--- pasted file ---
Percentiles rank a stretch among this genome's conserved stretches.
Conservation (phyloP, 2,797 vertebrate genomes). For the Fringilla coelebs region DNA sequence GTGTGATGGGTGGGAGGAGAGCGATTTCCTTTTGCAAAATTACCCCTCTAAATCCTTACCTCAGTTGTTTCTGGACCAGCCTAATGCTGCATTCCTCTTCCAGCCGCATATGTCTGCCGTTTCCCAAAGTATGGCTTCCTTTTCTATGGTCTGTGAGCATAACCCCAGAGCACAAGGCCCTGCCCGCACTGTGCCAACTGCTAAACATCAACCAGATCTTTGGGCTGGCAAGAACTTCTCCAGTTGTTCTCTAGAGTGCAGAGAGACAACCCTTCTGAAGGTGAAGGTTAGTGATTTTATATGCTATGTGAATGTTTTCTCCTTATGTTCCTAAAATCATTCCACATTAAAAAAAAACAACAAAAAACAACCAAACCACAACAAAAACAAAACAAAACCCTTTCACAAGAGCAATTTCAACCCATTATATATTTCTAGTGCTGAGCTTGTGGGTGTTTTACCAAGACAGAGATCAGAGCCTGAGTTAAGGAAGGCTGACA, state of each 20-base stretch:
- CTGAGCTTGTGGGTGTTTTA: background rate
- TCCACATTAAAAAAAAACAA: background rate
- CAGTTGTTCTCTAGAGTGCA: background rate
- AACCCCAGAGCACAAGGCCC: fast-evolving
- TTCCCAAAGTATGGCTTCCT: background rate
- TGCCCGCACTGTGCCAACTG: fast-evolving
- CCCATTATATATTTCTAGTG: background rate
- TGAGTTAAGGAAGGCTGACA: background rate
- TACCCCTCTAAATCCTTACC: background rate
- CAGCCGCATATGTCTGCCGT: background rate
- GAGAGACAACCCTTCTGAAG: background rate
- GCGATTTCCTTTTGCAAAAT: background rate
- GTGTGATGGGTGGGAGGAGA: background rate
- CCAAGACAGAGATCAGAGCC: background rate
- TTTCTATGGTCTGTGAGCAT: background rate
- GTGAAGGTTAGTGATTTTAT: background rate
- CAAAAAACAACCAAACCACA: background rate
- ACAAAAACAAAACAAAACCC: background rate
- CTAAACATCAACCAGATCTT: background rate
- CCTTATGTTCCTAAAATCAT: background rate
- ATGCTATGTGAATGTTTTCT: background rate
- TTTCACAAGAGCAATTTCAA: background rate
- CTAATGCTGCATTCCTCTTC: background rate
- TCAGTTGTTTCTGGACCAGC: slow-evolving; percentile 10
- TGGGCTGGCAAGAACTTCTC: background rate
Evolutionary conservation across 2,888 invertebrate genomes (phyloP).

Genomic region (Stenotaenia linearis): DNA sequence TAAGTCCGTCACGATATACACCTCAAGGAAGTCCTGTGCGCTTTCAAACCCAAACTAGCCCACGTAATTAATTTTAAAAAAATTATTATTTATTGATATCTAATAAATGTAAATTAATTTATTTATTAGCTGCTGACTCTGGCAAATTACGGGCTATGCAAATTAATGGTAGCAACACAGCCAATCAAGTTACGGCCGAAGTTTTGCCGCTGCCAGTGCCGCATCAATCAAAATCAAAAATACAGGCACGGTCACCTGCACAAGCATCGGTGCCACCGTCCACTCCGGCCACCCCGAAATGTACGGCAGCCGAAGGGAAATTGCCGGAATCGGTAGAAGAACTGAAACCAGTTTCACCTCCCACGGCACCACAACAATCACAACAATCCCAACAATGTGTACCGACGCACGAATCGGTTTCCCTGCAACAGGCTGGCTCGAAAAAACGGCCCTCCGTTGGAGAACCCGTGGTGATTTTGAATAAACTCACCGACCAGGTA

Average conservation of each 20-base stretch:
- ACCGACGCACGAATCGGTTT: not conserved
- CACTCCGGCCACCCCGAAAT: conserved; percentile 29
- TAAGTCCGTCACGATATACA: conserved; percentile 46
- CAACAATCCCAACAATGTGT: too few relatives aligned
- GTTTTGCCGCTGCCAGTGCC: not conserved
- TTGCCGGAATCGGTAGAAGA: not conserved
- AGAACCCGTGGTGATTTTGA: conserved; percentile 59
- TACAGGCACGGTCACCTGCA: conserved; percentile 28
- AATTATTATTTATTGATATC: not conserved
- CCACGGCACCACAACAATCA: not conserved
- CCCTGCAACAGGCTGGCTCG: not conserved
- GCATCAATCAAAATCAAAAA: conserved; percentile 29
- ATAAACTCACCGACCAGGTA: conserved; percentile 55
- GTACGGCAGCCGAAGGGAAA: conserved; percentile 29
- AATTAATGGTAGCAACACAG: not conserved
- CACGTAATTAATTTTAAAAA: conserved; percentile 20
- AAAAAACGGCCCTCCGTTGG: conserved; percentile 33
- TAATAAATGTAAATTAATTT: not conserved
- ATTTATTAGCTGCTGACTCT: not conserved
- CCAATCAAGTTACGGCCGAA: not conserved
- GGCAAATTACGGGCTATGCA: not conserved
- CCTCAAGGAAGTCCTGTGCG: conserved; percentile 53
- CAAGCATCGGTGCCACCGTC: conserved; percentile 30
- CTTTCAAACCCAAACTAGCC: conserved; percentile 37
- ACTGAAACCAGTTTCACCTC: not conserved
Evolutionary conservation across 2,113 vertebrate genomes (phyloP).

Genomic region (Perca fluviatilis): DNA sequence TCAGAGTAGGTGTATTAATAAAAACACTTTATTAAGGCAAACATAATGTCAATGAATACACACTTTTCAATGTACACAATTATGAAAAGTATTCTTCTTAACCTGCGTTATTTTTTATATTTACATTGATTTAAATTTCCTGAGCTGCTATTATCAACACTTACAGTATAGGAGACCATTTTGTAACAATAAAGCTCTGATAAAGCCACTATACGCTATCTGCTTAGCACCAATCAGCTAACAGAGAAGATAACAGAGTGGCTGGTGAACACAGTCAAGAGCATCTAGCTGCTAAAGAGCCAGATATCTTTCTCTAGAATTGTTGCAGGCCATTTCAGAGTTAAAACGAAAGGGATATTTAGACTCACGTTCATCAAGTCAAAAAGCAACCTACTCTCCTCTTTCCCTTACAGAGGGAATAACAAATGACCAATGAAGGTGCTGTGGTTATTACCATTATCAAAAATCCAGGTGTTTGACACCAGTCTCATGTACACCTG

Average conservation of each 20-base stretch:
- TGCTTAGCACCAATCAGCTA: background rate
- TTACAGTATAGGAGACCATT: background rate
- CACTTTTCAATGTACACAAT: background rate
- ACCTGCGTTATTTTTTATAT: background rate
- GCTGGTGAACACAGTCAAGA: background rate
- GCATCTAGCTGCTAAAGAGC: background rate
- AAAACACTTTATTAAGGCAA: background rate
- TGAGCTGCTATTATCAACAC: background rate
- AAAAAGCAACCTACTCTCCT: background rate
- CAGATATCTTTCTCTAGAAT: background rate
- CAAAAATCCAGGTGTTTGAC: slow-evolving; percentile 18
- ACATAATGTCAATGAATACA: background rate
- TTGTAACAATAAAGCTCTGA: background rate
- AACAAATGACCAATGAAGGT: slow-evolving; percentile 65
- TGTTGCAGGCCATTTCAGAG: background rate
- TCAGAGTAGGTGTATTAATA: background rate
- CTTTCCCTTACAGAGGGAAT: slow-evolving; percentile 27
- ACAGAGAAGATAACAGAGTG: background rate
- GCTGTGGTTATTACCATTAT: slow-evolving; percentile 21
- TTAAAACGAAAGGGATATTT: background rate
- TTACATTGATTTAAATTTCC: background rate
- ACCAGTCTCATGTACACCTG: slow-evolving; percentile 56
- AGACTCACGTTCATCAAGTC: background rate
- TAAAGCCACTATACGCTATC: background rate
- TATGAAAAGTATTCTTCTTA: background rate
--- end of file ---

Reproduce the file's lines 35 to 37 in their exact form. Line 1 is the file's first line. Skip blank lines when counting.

- GTTTTGCCGCTGCCAGTGCC: not conserved
- TTGCCGGAATCGGTAGAAGA: not conserved
- AGAACCCGTGGTGATTTTGA: conserved; percentile 59